There are a number of challenges that arise with cognitive decline, with one major difficulty being the correlation between dementia and money management. As brain function decreases, so too does the ability to handle personal finances. Usually, that means loved ones must bear this responsibility.
Rather than fumble through the issues associated with dementia and money management, however, families, friends and caregivers can plan ahead to get a better handle on the situation.
Only one in four families discussed how their parents will tackle their finances or care as they get older, according to a 2014 report from Merrill Lynch and consulting firm Age Wave. About half of those surveyed didn’t have a will, and only 40% had a written health care directive. Yet the prevalence of Alzheimer’s is expected to increase rapidly over the next few years, which means such advance planning documents are becoming more crucial than ever.
Consider these tips for dementia and money management to prepare should anything happen in the future.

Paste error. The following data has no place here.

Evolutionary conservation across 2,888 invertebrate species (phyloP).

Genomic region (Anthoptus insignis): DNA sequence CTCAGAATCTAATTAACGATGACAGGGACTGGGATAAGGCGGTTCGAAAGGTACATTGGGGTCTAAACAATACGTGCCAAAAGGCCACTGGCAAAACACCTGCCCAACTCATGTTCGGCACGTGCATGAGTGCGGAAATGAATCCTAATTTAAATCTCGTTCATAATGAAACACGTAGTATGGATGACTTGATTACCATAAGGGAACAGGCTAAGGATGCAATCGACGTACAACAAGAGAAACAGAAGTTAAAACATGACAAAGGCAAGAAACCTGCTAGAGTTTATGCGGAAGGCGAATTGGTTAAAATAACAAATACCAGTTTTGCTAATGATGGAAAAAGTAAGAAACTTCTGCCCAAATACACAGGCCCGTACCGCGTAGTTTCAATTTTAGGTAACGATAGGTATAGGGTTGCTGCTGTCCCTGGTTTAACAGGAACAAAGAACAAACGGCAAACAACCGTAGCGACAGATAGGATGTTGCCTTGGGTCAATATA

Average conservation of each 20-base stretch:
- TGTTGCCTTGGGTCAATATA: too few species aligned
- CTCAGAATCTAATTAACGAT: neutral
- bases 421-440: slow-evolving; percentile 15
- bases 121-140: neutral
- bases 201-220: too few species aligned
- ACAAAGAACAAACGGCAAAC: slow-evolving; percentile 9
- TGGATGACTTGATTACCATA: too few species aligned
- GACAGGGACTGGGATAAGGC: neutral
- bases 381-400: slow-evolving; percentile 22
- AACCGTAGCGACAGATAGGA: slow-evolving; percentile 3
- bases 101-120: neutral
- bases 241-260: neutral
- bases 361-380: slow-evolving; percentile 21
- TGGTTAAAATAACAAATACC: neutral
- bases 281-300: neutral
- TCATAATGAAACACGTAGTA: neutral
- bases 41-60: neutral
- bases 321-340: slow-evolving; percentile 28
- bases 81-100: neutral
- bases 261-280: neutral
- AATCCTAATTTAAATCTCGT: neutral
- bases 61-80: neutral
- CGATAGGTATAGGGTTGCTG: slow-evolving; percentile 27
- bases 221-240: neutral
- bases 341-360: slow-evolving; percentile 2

– Establish the basics: Have the basics for financial and legal strategy in place and ready for loved ones. Some necessary steps include selecting a power of attorney, creating a living will (including an advance directive on medical desires) and choosing someone as your health care proxy. Gather financial documents, as well, such as bank and brokerage account information, insurance policies, deeds or mortgage papers, pension and retirement benefit summaries and stock and bond certificates, among others.
– Determine what needs to be paid for: Think ahead to what care will cost as you age. Keep in mind ongoing financial duties, such as bills, benefit claims, tax return preparation and investment decisions.
– Have conversations: Communication is key when it comes to dementia and money management. Older adults should discuss their intentions and goals for their finances early – and often. Family members and loved ones must also converse among themselves about living situations, medical treatment and more.
– Consult professionals: As you navigate your finances and wishes for future care, it can be very beneficial to seek help from financial and legal advisors.